The Black Hawaiian Ram is of great interest to hunters for a number of reasons. From its origin to its breeding behaviors there’s more than meets the eye with this species.
When it comes to animals, the Black Hawaiian Ram is a bit of a mystery in that not everyone can agree on its origin. That’s what makes them rare and even more intriguing to hunters. If you ask some people they’ll tell you the Black Hawaiian Ram is a Barbados Ram that has a dilution of the red color gene. Others will tell you it’s a cross between a black hair sheep and a Mouflon. No matter which you choose to believe there is no denying they are a favorite for hunting.
Black Hawaiian Rams are usually black all over while some have a white muzzle. The horns are distinct in that they grow a particular way; up, back, down, forward, and up again before tipping out. Those horns are no laughing matter as they can grow upwards of 40 inches. When Black Hawaiian Rams are young their horns are jet black. As they get older they start to fade in color to a light brown. Females usually don’t have horns so it’s easy to tell the difference right away. Female Black Hawaiian Rams also usually weigh half of their male counterparts who can max out at about 150 pounds.
Black Hawaiian Rams have been around for so long because they are tough animals. They are extremely agile so no terrain is too difficult. Their thick coat also allows them to survive in just about any climate. A fun fact about the Black Hawaiian Ram is that it is has a natural resistance to worms. The ram’s slick hair also helps it to keep parasites away. The Black Hawaiian Ram will shed its coat in the summer months which also helps to keep parasites at bay. It also sheds its thick undercoat in the winter so it doesn’t need to be sheared like other sheep. Black Hawaiian Rams also do not require tail docking.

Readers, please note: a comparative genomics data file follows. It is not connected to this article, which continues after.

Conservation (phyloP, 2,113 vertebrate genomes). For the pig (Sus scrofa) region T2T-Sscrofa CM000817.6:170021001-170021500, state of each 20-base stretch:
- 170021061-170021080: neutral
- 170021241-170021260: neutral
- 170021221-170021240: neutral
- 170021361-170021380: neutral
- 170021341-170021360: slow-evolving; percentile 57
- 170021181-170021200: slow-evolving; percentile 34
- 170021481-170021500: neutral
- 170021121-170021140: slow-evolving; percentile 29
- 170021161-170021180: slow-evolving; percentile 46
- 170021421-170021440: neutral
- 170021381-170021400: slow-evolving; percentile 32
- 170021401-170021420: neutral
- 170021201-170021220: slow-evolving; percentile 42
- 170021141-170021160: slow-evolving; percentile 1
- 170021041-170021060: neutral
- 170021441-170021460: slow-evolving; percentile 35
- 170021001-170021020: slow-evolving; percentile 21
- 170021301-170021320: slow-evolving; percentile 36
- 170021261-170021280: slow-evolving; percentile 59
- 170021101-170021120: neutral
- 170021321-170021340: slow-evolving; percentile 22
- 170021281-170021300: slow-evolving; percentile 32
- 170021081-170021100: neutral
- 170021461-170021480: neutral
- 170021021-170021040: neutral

A large amount of Black Hawaiian Rams are found in Texas. They also call Pennsylvania, Tennessee, and even Hawaii home, among other locations. Hunting of Black Hawaiian Rams is also popular in those spots.
Black Hawaiian Rams like to typically eat weeds and brush. Once and a while they will also eat grass shoots but they do tend to prefer weeds. During the summer months they’ll drink water every day. But, during the winter they can go as long as three days without taking one sip!
Black Hawaiian Rams are physical creatures who like to fight. This usually involves head butting to determine the winner. Black Hawaiian Rams usually breed during August and September. Lambing season typically starts in February and can last into March.
Due to their mysterious origins and unique appearance, Black Hawaiian Rams are often sought after by hunters. Their horns make an intriguing addition for many hunters who enjoy trophy hunting. In Texas, there are no seasonal restrictions on hunting Black Hawaiian Rams which is another reason why this animal is so popular among hunters. They can also be hunted by a variety of methods including rifles, cross bows and pistols, just to name a few. If you’re unsure of the method you’d like to use, let the experts at Squaw Mountain Ranch help. Hunting guides will help customize each hunter’s experience with their preference of technique and weapon. Long range shooting instructions are also available as well as help for those with physical disabilities.
Squaw Mountain Resort has a large Black Hawaiian Ram population and is known for its trophy hunts. Each Black Hawaiian Ram hunter will go home with a trophy they will be proud to hang in their trophy room. All of this comes at an affordable price that Squaw Mountain is known for throughout Texas.